David Henderson recalls his first class with Armen Alchian in 1972, who started class noting that if someone understands the incentives they can understand a lot of ‘mysterious’ behavior.
“On the first day of class he said when we went to the bookstore we’d be in a long line and we’d be angry about that. But we shouldn’t be. We should be happy because it means economics works. The people working are on a standard wage and they don’t have a strong incentive. There’s no ownership, no one gets a big benefit if they do better.” – David Henderson, September 2021
We should be happy to wait? Kinda.
One theme around here is the value of curiosity. Mostly that means to wonder how and why and when things happen – or even when they don’t happen. And incentives are ripe for thought.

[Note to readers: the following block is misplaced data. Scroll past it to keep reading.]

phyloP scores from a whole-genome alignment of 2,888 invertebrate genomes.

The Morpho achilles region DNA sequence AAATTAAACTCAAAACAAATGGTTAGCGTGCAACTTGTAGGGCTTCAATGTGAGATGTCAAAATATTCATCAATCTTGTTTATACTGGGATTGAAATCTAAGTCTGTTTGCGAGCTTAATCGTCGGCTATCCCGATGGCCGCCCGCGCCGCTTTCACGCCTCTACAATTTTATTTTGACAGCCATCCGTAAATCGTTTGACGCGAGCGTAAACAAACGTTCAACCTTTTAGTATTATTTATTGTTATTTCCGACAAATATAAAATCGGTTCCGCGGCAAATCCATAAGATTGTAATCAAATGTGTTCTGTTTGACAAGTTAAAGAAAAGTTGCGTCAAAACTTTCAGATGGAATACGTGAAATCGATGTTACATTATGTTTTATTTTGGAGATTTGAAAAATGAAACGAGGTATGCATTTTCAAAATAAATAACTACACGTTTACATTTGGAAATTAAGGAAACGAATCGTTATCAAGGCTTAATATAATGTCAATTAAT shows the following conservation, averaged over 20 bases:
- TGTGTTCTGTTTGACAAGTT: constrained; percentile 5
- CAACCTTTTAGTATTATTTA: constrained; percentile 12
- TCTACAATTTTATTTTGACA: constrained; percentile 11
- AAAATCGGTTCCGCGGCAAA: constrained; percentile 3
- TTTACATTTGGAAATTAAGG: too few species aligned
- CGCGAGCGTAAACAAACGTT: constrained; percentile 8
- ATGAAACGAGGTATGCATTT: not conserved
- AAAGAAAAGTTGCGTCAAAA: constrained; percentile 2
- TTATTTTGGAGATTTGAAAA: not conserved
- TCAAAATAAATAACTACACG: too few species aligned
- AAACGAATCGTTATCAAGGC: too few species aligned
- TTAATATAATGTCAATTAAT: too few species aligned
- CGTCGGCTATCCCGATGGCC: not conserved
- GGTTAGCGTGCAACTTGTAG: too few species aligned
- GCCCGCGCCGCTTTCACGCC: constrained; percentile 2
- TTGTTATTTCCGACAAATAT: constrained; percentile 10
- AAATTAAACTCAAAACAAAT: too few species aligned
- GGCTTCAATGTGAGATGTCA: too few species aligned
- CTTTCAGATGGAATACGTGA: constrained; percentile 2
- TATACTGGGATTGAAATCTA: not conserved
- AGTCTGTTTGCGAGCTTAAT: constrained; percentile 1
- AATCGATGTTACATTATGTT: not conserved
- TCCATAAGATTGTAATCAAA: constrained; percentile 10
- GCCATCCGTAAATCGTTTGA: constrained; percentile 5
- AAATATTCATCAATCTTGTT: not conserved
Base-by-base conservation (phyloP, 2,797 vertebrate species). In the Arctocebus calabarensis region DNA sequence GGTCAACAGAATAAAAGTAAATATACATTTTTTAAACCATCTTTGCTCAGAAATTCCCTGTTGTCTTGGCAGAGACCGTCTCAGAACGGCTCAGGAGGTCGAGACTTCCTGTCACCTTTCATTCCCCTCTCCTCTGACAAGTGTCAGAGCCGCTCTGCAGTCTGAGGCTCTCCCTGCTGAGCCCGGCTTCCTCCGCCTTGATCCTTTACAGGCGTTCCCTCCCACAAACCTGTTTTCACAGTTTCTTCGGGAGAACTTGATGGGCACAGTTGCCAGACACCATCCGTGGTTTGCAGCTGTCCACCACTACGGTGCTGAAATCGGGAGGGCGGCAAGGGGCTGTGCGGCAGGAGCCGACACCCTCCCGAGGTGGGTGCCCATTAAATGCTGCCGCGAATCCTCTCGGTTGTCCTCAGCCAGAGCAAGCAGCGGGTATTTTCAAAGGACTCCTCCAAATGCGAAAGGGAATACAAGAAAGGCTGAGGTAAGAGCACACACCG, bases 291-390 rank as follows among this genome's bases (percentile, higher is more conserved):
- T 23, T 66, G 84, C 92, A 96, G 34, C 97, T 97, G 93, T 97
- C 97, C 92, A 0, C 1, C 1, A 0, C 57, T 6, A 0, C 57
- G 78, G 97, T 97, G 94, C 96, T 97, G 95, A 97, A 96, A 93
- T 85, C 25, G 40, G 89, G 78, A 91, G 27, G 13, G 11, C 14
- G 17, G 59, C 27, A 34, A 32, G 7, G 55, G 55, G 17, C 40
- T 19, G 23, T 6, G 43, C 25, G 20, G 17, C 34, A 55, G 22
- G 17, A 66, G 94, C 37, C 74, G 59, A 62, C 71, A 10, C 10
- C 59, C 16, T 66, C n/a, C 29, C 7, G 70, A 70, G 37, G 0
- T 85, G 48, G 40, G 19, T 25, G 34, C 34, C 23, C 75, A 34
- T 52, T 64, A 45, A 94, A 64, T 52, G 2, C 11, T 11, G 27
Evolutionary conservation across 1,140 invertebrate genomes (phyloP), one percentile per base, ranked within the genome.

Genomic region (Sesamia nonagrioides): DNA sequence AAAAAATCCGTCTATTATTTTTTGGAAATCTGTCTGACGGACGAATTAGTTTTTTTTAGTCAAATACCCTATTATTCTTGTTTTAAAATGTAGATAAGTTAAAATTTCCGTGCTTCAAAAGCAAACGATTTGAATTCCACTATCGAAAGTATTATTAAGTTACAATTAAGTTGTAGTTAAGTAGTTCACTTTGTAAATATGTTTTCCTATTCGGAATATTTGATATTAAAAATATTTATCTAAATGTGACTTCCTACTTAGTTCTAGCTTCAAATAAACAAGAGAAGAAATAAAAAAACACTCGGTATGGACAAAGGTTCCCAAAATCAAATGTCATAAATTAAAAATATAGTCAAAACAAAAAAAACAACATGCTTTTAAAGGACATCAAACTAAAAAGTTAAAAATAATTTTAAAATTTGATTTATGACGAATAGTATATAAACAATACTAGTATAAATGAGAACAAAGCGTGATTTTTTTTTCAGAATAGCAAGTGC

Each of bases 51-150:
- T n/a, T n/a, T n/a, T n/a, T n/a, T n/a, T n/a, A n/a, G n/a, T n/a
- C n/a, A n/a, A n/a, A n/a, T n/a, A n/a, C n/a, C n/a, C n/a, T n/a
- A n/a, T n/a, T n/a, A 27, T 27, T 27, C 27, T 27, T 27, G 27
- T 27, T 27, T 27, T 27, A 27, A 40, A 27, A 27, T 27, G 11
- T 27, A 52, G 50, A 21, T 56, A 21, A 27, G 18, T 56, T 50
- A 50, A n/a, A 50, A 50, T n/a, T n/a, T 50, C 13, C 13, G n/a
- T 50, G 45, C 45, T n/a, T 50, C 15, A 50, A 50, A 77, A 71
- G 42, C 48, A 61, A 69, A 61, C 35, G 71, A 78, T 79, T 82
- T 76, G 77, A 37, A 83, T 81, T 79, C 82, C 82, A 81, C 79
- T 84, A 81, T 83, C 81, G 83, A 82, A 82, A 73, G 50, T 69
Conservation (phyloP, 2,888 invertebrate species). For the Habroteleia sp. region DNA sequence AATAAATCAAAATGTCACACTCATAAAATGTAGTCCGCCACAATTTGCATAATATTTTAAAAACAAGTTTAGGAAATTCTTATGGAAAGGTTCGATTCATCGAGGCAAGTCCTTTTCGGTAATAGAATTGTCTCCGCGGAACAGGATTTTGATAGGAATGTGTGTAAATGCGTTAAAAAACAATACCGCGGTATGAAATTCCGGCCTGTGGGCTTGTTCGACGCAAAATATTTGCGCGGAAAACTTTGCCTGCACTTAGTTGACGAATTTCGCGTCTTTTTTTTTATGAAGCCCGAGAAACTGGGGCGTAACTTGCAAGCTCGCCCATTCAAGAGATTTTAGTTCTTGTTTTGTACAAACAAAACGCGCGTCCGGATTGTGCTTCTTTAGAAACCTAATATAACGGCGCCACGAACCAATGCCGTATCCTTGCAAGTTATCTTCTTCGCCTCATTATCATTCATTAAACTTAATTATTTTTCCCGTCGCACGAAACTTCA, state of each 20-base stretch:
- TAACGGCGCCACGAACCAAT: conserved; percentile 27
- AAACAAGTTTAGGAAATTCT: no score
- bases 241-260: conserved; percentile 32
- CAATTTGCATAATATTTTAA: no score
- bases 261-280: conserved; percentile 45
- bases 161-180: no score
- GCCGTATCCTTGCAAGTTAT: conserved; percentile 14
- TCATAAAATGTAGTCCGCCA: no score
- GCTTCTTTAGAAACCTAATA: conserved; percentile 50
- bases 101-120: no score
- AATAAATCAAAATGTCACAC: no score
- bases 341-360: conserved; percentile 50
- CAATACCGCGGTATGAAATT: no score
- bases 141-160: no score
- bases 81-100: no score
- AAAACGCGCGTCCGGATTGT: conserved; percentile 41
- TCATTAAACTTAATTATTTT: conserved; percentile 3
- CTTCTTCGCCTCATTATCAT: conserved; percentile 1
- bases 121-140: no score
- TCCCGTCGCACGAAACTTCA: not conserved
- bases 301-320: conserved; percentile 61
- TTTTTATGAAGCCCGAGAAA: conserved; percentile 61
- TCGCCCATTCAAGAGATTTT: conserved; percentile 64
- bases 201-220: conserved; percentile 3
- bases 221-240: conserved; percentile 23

We’ve looked at prediction incentives, Marine incentives, and the incentives of salting roads. There’s music incentives, be careful what you count. And football recruit incentives, more careful counting.
Incentives come up so much because one way to be curious is to ask: why does that happen? and part-of-the-reason that happens are the incentives.
This kind of curiosity takes work. Like exercise takes calories, crypto (or cars) take gas, or relationships take conversations – curiosity takes work. To be curious is to think, wonder, and ask questions. To be curious is to move past the simple story and see what else is there. Sometimes there’s not more, sometimes there’s incentives, and sometimes there’s something unexpected.
One of the highlights of my interneting has been writing a post about curiousity for Ribbon Farm.